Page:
Uroflowmetry is a simple, patient-friendly diagnostic procedure used to evaluate urine flow. The urinary bladder is a muscular sac that helps store urine and is about the size and shape of a pear. The bladder helps store urine, which further helps control the passage of urine. The bladder can hold up to 400 mL to 600 mL of urine. However, these functions are sometimes affected, leading to blockade or disruption while passing urine. This test helps diagnose these conditions and provides a clear approach to treatment.
What Is Uroflowmetry?
Uroflowmetry is a diagnostic test done to check and measure the volume of urine released and the speed of the urine released, to check for associated problems. It helps to assess urinary tract function. It is also called a uroflow test.
Why Is the Test Done?
It is a diagnostic procedure done to evaluate certain problems such as:
What Are the Medical Conditions Diagnosed by This Test?
Benign Prostatic Hypertrophy: It is a benign condition with an enlargement of the bladder leading to the blockade of the urethra. The condition predominantly affects men above the age of 50. It impacts the urine stream, making it weak. Complications of this condition involve infections, bladder stones, and reduced kidney function.
Neurogenic Bladder Dysfunction: It is also known as neurogenic lower urinary tract dysfunction. When there is any problem with the nervous system or any injury to the spinal cord, people suffering from neurogenic bladder dysfunction lose the coordination between the muscles and nerves acting on them.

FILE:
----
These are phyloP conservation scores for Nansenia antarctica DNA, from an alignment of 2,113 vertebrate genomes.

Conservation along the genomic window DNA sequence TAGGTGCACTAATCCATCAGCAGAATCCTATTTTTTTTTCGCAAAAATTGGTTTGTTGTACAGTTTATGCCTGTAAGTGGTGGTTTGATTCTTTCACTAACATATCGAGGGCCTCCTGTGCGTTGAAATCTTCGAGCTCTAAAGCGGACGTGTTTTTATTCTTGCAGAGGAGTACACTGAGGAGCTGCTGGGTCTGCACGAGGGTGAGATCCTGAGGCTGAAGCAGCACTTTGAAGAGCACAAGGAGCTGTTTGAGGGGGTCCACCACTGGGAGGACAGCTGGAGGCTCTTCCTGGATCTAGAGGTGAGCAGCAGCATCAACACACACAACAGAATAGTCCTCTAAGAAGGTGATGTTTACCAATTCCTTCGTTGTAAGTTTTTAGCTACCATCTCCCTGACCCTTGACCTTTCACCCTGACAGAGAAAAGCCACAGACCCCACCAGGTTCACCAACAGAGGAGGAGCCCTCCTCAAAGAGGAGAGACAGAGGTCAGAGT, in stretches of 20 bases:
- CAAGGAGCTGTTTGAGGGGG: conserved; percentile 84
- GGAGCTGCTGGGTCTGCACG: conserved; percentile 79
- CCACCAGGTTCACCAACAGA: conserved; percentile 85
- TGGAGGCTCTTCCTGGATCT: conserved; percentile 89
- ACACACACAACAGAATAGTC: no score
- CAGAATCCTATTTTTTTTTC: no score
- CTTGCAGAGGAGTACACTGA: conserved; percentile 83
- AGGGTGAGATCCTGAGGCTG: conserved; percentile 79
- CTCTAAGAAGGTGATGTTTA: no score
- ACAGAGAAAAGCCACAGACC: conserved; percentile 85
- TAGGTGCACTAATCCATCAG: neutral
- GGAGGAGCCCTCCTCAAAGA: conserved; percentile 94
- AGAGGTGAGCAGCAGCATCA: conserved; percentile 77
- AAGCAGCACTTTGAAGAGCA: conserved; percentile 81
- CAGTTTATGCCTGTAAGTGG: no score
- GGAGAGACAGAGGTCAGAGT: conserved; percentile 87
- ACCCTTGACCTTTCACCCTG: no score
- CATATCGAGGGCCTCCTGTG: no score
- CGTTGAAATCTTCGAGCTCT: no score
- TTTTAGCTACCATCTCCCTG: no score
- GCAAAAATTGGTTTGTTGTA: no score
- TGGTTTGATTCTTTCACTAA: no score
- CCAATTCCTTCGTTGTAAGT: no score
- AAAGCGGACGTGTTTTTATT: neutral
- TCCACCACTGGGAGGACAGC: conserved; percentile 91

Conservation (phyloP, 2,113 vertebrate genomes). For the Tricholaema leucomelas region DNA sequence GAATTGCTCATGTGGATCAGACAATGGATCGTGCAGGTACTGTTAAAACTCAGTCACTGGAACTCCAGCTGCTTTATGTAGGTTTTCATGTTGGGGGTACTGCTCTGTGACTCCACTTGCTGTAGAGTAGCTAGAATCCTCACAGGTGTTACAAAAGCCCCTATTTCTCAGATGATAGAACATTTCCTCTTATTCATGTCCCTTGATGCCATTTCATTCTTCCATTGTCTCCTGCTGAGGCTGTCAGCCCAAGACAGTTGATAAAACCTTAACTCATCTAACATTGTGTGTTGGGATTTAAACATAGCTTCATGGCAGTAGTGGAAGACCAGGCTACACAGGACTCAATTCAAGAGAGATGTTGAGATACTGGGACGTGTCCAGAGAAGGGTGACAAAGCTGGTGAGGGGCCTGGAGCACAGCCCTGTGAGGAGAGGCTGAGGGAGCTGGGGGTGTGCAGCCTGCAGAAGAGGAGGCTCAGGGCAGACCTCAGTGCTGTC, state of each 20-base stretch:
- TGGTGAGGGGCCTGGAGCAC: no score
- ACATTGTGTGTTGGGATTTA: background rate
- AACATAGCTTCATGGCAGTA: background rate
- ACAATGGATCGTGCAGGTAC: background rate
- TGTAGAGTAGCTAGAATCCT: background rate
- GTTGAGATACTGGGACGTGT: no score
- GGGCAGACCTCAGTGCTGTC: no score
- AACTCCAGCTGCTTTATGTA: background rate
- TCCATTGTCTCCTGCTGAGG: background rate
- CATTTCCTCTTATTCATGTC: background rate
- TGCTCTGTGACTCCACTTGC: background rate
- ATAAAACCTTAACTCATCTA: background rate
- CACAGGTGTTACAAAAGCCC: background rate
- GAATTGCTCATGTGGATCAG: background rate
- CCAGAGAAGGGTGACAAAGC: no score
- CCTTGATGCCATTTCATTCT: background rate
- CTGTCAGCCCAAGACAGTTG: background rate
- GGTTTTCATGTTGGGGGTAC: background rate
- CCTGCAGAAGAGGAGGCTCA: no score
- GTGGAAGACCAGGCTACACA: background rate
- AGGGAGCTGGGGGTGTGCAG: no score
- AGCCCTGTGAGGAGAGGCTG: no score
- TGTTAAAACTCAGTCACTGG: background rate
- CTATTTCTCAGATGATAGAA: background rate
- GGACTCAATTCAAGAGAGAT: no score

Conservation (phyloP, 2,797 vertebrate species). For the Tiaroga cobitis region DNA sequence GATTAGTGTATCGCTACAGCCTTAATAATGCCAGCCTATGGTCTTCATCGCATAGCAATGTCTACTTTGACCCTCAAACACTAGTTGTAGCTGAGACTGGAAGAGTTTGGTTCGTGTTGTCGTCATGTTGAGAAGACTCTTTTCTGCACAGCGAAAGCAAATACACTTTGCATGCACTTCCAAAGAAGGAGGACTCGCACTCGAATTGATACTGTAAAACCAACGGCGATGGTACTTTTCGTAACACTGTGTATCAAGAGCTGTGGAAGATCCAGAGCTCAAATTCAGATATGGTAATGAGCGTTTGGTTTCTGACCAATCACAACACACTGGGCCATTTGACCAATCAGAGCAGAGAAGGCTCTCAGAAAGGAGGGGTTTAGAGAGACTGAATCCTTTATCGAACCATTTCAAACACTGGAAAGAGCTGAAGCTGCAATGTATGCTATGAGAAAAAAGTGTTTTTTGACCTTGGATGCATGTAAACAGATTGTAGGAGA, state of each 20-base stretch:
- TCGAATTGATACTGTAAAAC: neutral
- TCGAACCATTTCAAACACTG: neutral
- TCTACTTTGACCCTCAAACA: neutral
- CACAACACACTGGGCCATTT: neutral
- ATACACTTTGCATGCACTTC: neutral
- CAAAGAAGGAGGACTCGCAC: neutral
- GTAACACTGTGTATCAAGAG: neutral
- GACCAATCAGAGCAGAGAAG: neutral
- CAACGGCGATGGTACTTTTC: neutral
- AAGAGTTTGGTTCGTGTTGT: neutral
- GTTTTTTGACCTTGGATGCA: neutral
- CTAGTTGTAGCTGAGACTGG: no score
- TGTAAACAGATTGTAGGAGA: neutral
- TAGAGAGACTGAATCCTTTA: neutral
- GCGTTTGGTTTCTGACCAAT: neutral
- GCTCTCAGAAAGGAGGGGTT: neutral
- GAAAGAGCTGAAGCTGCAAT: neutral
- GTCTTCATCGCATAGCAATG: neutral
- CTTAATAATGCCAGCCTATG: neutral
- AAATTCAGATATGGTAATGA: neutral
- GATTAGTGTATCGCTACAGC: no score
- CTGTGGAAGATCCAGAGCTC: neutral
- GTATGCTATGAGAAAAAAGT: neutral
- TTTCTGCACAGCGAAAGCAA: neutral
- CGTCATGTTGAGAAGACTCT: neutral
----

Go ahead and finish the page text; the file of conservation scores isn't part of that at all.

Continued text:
Cancer of the prostate or the bladder.
Is It Safe to Perform the Test?
People are often worried about how the test will be performed. However, the procedure is simple, does not cause any discomfort, and does not hold any risks while performing.
How Is Uroflowmetry Done?
The individual is asked to visit the clinic with a full bladder and is preferably not to pass urine at least 2 hours before visiting the clinic. The individual is advised to intake fluids to keep the bladder full and not to empty the bladder just before visiting the clinic. In addition, the individual is advised to inform the healthcare provider about any underlying conditions and medications they are taking. The test does not involve hospital admissions and can be finished in a few hours. The procedure is performed in a private room using a flowmeter.t is a funnel-shaped device to which the individual is asked to pass urine. Before the individual performs the test, the instructions will be given beforehand to avoid confusion. The flowmeter will record the information while urine is being passed. The individual is advised to stay calm while urinating and not to stress or strain while passing, which may affect the speed of the urine flow. Females who are pregnant should inform the doctor priorly.
What Do the Test Results Mean?